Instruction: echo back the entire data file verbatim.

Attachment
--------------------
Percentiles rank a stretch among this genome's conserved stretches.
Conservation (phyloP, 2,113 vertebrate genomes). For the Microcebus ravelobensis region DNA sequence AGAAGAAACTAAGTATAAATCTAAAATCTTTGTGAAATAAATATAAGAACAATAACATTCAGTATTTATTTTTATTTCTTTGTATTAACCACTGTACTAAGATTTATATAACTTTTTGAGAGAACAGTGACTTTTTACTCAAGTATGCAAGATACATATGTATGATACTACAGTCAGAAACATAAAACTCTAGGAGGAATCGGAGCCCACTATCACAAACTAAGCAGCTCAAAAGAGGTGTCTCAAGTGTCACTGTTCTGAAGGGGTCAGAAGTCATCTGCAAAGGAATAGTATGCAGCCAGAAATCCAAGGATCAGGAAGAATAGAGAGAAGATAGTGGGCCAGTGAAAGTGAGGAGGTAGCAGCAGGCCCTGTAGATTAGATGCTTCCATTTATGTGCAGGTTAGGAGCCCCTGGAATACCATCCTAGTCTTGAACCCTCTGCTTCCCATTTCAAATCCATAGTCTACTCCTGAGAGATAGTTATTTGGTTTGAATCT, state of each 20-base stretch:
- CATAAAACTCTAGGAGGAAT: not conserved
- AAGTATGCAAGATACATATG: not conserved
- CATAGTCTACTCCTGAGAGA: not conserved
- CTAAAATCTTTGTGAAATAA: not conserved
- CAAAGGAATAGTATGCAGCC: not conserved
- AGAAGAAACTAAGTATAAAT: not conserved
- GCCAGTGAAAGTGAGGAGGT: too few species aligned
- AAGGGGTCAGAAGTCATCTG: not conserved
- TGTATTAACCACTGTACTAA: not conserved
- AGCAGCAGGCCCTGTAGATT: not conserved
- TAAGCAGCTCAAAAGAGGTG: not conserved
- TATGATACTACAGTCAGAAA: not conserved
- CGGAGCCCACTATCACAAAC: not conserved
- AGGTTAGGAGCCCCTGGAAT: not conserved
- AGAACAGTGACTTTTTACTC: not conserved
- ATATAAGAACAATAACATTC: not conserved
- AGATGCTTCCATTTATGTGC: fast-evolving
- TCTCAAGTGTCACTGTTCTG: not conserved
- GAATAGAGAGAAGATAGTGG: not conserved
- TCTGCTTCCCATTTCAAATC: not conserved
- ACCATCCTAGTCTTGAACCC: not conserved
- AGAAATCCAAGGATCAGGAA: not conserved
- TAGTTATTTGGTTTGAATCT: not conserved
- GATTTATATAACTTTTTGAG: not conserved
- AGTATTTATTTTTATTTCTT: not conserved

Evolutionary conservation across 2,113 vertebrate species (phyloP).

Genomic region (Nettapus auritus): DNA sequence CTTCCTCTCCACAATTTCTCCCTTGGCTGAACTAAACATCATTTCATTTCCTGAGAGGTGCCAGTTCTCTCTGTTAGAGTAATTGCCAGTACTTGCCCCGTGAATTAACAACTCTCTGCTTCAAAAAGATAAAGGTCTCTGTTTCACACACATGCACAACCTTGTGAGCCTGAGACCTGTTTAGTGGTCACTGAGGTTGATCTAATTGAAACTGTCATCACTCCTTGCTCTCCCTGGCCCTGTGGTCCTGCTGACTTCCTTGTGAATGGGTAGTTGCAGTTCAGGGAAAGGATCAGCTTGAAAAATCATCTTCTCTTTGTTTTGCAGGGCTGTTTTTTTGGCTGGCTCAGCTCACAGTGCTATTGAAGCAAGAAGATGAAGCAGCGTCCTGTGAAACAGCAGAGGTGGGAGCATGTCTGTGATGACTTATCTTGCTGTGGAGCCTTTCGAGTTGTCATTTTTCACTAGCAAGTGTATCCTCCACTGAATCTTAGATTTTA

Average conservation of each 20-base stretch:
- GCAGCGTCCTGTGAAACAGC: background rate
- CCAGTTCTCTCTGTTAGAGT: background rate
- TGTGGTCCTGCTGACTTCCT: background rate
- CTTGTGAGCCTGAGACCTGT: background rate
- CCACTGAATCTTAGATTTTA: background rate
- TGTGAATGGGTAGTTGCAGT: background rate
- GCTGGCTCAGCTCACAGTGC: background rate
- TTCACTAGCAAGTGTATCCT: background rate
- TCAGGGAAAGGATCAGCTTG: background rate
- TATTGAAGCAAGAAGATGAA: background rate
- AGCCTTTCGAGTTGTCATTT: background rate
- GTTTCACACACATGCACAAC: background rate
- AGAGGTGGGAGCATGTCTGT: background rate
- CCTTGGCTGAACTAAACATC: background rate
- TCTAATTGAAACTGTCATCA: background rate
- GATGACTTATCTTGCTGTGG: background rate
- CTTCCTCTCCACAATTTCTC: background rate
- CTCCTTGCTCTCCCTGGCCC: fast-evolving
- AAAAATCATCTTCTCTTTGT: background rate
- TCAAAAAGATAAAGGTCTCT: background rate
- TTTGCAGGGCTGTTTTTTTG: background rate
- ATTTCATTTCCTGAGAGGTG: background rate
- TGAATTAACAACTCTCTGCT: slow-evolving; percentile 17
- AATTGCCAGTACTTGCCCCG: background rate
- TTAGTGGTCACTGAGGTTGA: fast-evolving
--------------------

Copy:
Percentiles rank a stretch among this genome's conserved stretches.
Conservation (phyloP, 2,113 vertebrate genomes). For the Microcebus ravelobensis region DNA sequence AGAAGAAACTAAGTATAAATCTAAAATCTTTGTGAAATAAATATAAGAACAATAACATTCAGTATTTATTTTTATTTCTTTGTATTAACCACTGTACTAAGATTTATATAACTTTTTGAGAGAACAGTGACTTTTTACTCAAGTATGCAAGATACATATGTATGATACTACAGTCAGAAACATAAAACTCTAGGAGGAATCGGAGCCCACTATCACAAACTAAGCAGCTCAAAAGAGGTGTCTCAAGTGTCACTGTTCTGAAGGGGTCAGAAGTCATCTGCAAAGGAATAGTATGCAGCCAGAAATCCAAGGATCAGGAAGAATAGAGAGAAGATAGTGGGCCAGTGAAAGTGAGGAGGTAGCAGCAGGCCCTGTAGATTAGATGCTTCCATTTATGTGCAGGTTAGGAGCCCCTGGAATACCATCCTAGTCTTGAACCCTCTGCTTCCCATTTCAAATCCATAGTCTACTCCTGAGAGATAGTTATTTGGTTTGAATCT, state of each 20-base stretch:
- CATAAAACTCTAGGAGGAAT: not conserved
- AAGTATGCAAGATACATATG: not conserved
- CATAGTCTACTCCTGAGAGA: not conserved
- CTAAAATCTTTGTGAAATAA: not conserved
- CAAAGGAATAGTATGCAGCC: not conserved
- AGAAGAAACTAAGTATAAAT: not conserved
- GCCAGTGAAAGTGAGGAGGT: too few species aligned
- AAGGGGTCAGAAGTCATCTG: not conserved
- TGTATTAACCACTGTACTAA: not conserved
- AGCAGCAGGCCCTGTAGATT: not conserved
- TAAGCAGCTCAAAAGAGGTG: not conserved
- TATGATACTACAGTCAGAAA: not conserved
- CGGAGCCCACTATCACAAAC: not conserved
- AGGTTAGGAGCCCCTGGAAT: not conserved
- AGAACAGTGACTTTTTACTC: not conserved
- ATATAAGAACAATAACATTC: not conserved
- AGATGCTTCCATTTATGTGC: fast-evolving
- TCTCAAGTGTCACTGTTCTG: not conserved
- GAATAGAGAGAAGATAGTGG: not conserved
- TCTGCTTCCCATTTCAAATC: not conserved
- ACCATCCTAGTCTTGAACCC: not conserved
- AGAAATCCAAGGATCAGGAA: not conserved
- TAGTTATTTGGTTTGAATCT: not conserved
- GATTTATATAACTTTTTGAG: not conserved
- AGTATTTATTTTTATTTCTT: not conserved

Evolutionary conservation across 2,113 vertebrate species (phyloP).

Genomic region (Nettapus auritus): DNA sequence CTTCCTCTCCACAATTTCTCCCTTGGCTGAACTAAACATCATTTCATTTCCTGAGAGGTGCCAGTTCTCTCTGTTAGAGTAATTGCCAGTACTTGCCCCGTGAATTAACAACTCTCTGCTTCAAAAAGATAAAGGTCTCTGTTTCACACACATGCACAACCTTGTGAGCCTGAGACCTGTTTAGTGGTCACTGAGGTTGATCTAATTGAAACTGTCATCACTCCTTGCTCTCCCTGGCCCTGTGGTCCTGCTGACTTCCTTGTGAATGGGTAGTTGCAGTTCAGGGAAAGGATCAGCTTGAAAAATCATCTTCTCTTTGTTTTGCAGGGCTGTTTTTTTGGCTGGCTCAGCTCACAGTGCTATTGAAGCAAGAAGATGAAGCAGCGTCCTGTGAAACAGCAGAGGTGGGAGCATGTCTGTGATGACTTATCTTGCTGTGGAGCCTTTCGAGTTGTCATTTTTCACTAGCAAGTGTATCCTCCACTGAATCTTAGATTTTA

Average conservation of each 20-base stretch:
- GCAGCGTCCTGTGAAACAGC: background rate
- CCAGTTCTCTCTGTTAGAGT: background rate
- TGTGGTCCTGCTGACTTCCT: background rate
- CTTGTGAGCCTGAGACCTGT: background rate
- CCACTGAATCTTAGATTTTA: background rate
- TGTGAATGGGTAGTTGCAGT: background rate
- GCTGGCTCAGCTCACAGTGC: background rate
- TTCACTAGCAAGTGTATCCT: background rate
- TCAGGGAAAGGATCAGCTTG: background rate
- TATTGAAGCAAGAAGATGAA: background rate
- AGCCTTTCGAGTTGTCATTT: background rate
- GTTTCACACACATGCACAAC: background rate
- AGAGGTGGGAGCATGTCTGT: background rate
- CCTTGGCTGAACTAAACATC: background rate
- TCTAATTGAAACTGTCATCA: background rate
- GATGACTTATCTTGCTGTGG: background rate
- CTTCCTCTCCACAATTTCTC: background rate
- CTCCTTGCTCTCCCTGGCCC: fast-evolving
- AAAAATCATCTTCTCTTTGT: background rate
- TCAAAAAGATAAAGGTCTCT: background rate
- TTTGCAGGGCTGTTTTTTTG: background rate
- ATTTCATTTCCTGAGAGGTG: background rate
- TGAATTAACAACTCTCTGCT: slow-evolving; percentile 17
- AATTGCCAGTACTTGCCCCG: background rate
- TTAGTGGTCACTGAGGTTGA: fast-evolving